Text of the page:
The best introductory Arduino book just got better


#1

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#2

On Hackaday and other blogs, there tends to be a surprising amount of hate towards Arduino-based projects in the commens. Given that it is nothing else than a bog-standard microcontroller with low barrier-to-entry dev environment, it comes to me as quite a surprise. Ideas, anyone?


#3

Anything that encourages newcomers should be welcomed as a way to spread awareness, but people like to gripe about the damnedest things just to feel like their group is better than yours. Childish elitism is all it is.

I don’t care what level of experience anyone else has, what team they support, or what kind of OS their computer is running on; varied approaches make for a much more interesting landscape. People who understand that are much more interesting to hang out with.

But then again:


#4

So while we’re on the topic of Arduino - does anyone know if they’re actually planning on releasing the Tre? It’s said ‘coming soon’ on their page for many moons, now, which doesn’t bode well.


#5

I certainly don’t hate Arduino. But sometimes I do hate hearing about Arduino! In the context of some internet boards people can be discussing any other embedded work and ask or suggest why it shouldn’t be done on an Arduino. Either it’s not suitable for an ATmega, uses a different language or IDE, involves peripheral chips, etc. People who have some experience with embedded projects tend to decide what they need around it’s capabilities - rather than whether or not it happens to be an Arduino. Some people likely have to explain why they used a DSPic or Blackfin or whatever hundreds of times. Some are probably saints, but I imagine many just get sick of it.

Might not be ideal, but I prefer this scenario any day over years ago everything being expensive SDKs and compilers, high voltage programming, minimal code libraries, etc,


#6

Looks like they already had some and they sold out in an eyeblink.
http://blog.arduino.cc/2014/12/12/arduino-tre-developer-edition-2nd-round-of-beta-testing/


#7

I think those were just dev boards.


#8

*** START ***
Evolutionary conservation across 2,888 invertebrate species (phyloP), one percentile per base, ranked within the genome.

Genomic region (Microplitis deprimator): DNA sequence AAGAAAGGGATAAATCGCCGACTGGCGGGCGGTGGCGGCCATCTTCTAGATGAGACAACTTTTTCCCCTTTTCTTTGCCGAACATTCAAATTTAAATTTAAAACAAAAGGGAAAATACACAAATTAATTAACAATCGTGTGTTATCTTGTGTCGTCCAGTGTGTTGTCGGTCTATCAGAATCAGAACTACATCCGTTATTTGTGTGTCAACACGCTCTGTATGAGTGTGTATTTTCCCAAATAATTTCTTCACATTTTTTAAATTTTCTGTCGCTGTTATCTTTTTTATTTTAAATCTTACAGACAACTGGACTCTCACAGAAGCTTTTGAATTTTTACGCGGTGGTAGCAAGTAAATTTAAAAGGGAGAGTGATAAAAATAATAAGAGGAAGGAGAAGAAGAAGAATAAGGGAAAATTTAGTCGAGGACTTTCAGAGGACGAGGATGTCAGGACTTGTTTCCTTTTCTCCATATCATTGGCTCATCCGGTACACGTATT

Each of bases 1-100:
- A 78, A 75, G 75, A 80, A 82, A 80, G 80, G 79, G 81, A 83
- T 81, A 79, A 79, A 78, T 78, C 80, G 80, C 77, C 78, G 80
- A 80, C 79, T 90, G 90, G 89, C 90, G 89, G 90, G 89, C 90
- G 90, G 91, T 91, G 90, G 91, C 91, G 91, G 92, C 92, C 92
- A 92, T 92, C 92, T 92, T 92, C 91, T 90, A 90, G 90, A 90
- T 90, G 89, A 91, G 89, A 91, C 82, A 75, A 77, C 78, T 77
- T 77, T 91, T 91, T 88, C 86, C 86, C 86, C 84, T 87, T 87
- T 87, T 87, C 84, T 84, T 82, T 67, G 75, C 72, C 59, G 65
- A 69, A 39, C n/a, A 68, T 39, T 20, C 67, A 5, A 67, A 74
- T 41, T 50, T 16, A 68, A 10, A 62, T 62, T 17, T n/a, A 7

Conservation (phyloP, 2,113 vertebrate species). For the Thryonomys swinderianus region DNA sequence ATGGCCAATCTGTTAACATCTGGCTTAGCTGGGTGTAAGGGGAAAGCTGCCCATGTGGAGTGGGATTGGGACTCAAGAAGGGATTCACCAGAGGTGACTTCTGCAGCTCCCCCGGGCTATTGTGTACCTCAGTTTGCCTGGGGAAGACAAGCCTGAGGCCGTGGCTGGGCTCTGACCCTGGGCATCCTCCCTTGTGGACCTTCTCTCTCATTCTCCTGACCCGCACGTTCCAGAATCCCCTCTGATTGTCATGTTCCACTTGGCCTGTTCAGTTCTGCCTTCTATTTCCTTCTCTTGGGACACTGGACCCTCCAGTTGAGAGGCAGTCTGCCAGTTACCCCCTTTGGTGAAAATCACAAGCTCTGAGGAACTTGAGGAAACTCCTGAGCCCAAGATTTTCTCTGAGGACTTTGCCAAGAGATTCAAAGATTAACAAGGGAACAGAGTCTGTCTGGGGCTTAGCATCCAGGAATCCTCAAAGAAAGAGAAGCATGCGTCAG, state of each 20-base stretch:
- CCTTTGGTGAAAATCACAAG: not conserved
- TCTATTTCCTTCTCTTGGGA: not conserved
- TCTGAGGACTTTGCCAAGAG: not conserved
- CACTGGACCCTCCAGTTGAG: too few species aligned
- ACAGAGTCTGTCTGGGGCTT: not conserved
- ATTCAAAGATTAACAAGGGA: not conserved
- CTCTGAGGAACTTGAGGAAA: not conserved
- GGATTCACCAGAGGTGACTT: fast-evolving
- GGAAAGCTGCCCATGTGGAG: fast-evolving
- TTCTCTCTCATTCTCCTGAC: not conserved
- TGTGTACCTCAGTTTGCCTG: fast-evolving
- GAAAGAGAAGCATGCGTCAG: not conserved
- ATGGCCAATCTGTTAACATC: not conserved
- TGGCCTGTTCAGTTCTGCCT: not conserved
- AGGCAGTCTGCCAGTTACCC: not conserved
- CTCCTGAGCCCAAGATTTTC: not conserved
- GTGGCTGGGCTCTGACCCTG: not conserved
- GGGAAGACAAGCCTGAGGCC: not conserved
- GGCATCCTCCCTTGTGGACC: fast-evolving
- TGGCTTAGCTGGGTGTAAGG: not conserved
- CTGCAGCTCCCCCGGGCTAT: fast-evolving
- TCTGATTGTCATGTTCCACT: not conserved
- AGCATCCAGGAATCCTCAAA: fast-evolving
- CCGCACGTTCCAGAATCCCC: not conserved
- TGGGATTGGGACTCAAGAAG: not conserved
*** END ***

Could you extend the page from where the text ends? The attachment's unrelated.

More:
They were the almost-finished boards. Developer edition, as almost-there can-have-bugs you-have-been-warned.


#9

Yes, but is that how it “just got better”?

Being unfamiliar with either edition, and without a change log, I was expecting a ‘how’. I appreciate that a notification of an event does not promise an included description, but still …


#10

How easy a read is this book?
My kids(all ADHD) speak reasonably native English but are ESL for reading and writing.
I would love a Tintin level comic book which explains arduino, my kids love playing with their analog electronics set but they mostly just follow the connection checklist and wire diagram, not unlike me at their age.


#11

Obligatory XKCD. Left side, halfway down.


#12

question for folks who have read this book: what would you say is an approximate age range for the material?


#13

just for completeness: https://xkcd.com/521/


#14

Thanks for asking; I’m one of the editors, and there are two big changes: the book now includes a section on the Arduino Leonardo, and the plant/garden watering project is all-new.

(And thanks, Mark, for the kind review!)


#15

Well, here’s my POV. I work at a major engineering company. One of the software developers here has been making his own circuit boards going way back. He’s also involved in the Explorers group here and has assisted with a lot of student projects - like last year this group built their own 3D printers. This is a guy I’ve worked with and definitely a maker type person.

He told me that he has gone to all Arduino boards for his projects because it does so much and is so much easier than making his own.

His latest project? Setting up his salt water fish tank environment for remote cell phone monitoring and control using an Arduino controller.


#16

@dobby @Sqyntz I have this book. My daughter is 17. I’m fairly technical (work in engineering but not an engineer myself and I have some computer programming experience at a hobby level but not used in recent years). She iss not at all technical; her only programming experience was working with Lego robots in 5th grade. We successfully set the board up and got the first project (getting an LED to blink) completed using the book. It was helpful that I knew how to code a little.

I would say the writing level is about 5th grade, 6th grade. It’s not a real technical book and it’s not a “cookbook” although it does have several projects. It’s a good introduction to Arduino but not a resource you’ll use again and again.

The best way to actually put in the code is to go to the book’s website and copy and paste the code into your program. However, you should try to write it out as the book tells you in order to understand the commands and show them to your kid.

If you can get this from a library, that would be ideal since you probably won’t be referring to it once you get started. But it is a very good getting started book.


#17

I consider them too expensive (for prototype work I usually use a handwired copper-clad perfboard with preetched pattern, gives more compact results and you have to wire the peripherals anyway). But I see the logic in here.